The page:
SALT LAKE CITY (ABC 4 News) - The first native american to be called as a general authority for the Church of Jesus Christ of Latter-day Saints passed away on Wednesday.
George P. Lee was 67 years old when died in Provo from a long battle with physical problems.
Lee was called by President Spencer W. Kimball to the Church's First Quorum of the Seventy in 1975.
Lee was born on the Navajo Reservation in Towoac, Colorado. he attended Brigham Young University where he earned a bachelors and doctoral degree. He also earned a masters degree from Utah State University.
Lee was the first Native American to get a Doctorate degree from BYU.
Lee divorced his wife in 1996. They had 7 children together.
Lee was excommunicated from the LDS Church in 1989 after a dispute with then-president Ezra Taft Benson. Lee was also arrested in 1989 and eventually pleaded guilty to the attempted sexual molestation of a young girl.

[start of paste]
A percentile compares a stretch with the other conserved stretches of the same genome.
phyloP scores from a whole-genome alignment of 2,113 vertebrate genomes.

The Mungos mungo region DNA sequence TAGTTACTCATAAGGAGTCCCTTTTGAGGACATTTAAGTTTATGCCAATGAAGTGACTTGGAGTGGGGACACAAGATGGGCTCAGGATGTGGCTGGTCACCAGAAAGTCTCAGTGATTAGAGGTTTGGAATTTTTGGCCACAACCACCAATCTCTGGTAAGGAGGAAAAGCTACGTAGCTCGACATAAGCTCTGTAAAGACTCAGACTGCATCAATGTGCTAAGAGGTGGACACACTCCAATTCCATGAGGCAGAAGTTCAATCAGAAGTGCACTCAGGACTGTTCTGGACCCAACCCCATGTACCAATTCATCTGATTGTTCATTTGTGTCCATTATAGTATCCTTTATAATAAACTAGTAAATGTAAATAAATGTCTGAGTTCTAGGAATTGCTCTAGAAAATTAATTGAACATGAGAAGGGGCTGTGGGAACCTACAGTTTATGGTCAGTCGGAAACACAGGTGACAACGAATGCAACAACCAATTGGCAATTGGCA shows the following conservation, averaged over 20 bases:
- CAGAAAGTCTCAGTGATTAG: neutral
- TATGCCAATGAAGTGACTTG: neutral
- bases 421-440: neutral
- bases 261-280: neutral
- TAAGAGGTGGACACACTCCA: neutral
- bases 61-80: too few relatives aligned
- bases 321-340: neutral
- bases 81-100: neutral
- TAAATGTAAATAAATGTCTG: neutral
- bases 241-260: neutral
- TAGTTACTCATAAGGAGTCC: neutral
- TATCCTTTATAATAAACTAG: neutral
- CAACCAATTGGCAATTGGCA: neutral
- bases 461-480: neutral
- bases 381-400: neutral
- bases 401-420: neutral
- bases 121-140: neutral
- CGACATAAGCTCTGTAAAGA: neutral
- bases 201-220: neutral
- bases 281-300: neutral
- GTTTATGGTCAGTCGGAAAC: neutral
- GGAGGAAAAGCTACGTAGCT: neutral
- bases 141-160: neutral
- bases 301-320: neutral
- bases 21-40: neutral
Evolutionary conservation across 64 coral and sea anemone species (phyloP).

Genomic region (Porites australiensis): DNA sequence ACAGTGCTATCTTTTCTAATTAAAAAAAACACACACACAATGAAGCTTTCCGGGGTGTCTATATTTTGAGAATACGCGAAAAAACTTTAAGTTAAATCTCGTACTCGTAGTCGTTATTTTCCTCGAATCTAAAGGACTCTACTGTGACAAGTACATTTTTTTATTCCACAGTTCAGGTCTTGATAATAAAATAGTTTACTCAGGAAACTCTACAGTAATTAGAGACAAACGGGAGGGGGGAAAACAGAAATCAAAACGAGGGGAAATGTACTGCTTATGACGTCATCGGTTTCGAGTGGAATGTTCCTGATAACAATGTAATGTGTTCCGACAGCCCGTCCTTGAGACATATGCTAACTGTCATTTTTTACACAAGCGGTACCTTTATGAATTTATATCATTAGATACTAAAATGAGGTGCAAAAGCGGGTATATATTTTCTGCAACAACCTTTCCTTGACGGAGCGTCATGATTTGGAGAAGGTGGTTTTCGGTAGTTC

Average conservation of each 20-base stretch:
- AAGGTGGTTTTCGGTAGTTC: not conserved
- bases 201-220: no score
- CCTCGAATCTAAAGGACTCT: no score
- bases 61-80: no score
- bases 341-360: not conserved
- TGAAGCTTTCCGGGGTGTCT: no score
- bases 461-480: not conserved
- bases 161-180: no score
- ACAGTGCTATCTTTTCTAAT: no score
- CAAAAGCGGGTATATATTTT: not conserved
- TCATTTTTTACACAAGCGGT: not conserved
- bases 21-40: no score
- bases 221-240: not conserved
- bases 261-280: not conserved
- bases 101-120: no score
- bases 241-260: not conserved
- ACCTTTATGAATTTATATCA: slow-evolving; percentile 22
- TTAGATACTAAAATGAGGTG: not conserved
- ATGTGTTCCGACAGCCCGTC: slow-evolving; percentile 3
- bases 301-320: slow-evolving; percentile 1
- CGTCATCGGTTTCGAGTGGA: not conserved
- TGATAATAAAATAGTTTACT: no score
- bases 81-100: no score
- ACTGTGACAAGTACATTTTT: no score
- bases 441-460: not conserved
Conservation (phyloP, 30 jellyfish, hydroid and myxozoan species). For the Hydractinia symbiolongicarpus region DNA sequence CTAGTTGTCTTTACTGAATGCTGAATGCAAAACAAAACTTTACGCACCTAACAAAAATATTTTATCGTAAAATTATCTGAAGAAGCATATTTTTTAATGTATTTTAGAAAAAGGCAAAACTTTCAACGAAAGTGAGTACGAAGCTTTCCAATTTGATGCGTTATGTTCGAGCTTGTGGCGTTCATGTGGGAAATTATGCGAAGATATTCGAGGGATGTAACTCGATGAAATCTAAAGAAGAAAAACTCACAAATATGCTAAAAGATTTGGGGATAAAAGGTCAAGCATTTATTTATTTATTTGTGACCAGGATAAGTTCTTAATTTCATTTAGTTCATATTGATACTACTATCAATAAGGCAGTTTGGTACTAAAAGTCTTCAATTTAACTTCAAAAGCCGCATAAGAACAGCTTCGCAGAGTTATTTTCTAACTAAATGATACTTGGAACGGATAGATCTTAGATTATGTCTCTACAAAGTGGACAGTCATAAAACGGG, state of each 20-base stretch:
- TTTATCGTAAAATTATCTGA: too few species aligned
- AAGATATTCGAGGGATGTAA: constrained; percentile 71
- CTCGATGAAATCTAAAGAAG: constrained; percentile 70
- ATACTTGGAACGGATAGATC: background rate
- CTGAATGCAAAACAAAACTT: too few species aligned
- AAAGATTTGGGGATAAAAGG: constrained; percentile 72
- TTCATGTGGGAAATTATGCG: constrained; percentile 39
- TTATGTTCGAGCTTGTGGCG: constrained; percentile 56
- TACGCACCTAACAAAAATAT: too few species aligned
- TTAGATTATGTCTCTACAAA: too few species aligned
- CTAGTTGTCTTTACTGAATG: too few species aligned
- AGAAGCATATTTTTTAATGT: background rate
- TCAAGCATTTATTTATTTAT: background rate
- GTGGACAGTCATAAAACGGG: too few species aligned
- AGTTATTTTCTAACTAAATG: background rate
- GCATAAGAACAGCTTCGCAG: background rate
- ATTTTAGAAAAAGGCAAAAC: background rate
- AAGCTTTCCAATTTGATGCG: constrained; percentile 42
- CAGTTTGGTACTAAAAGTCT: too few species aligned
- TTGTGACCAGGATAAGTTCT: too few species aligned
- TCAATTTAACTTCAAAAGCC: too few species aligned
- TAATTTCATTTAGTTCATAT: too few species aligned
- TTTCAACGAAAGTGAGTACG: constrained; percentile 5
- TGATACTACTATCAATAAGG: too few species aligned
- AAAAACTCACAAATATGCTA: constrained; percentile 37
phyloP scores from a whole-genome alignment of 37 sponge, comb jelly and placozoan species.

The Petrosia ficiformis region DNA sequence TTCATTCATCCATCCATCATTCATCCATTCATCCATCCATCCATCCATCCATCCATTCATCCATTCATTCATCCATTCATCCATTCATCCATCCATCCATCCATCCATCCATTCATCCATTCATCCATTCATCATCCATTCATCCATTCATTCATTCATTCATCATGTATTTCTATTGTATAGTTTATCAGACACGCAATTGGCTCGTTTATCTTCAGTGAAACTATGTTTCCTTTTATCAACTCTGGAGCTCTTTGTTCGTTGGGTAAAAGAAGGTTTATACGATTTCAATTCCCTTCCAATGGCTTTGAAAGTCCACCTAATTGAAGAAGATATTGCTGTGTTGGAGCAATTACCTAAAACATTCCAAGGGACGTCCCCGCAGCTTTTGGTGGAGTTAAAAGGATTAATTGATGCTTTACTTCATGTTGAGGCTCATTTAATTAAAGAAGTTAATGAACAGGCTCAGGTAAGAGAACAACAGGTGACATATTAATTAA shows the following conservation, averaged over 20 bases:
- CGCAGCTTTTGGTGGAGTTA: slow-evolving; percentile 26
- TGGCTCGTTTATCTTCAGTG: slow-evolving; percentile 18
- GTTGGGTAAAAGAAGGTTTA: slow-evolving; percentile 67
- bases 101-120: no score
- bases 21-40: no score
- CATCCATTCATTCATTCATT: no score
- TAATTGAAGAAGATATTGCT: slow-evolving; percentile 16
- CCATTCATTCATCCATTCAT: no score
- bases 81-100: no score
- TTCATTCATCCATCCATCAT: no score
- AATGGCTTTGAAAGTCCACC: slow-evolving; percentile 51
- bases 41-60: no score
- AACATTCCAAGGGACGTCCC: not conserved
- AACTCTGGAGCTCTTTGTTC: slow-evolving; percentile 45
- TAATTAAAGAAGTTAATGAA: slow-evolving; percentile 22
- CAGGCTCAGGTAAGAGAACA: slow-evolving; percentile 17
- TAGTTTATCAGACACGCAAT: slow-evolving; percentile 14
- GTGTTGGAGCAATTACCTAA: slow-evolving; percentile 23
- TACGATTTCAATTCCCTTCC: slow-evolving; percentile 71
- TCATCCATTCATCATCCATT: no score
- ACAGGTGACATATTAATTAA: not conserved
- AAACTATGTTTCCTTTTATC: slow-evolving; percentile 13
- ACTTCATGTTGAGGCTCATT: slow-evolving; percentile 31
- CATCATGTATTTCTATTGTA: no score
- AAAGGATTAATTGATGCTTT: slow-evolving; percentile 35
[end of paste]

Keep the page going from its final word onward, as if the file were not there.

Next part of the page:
Lee was arrested again in 2007 for failure to register as a sex offender. The case was eventually dropped.
Funeral Services will be held at 11:00 am on Tuesday, August 3rd at the LDS Washington Buena Vista Stake Center on 860 North Fairway Drive, Washington Utah. A viewing will be held at 6:00 to 8:00 pm on Monday, August 2nd at the Spilsbury Mortuary located at 110 S. Bluff Street,
St. George, Utah. There will also be a visitation time prior to the funeral on Tuesday from 9:30 to 10:30 am at the stake center.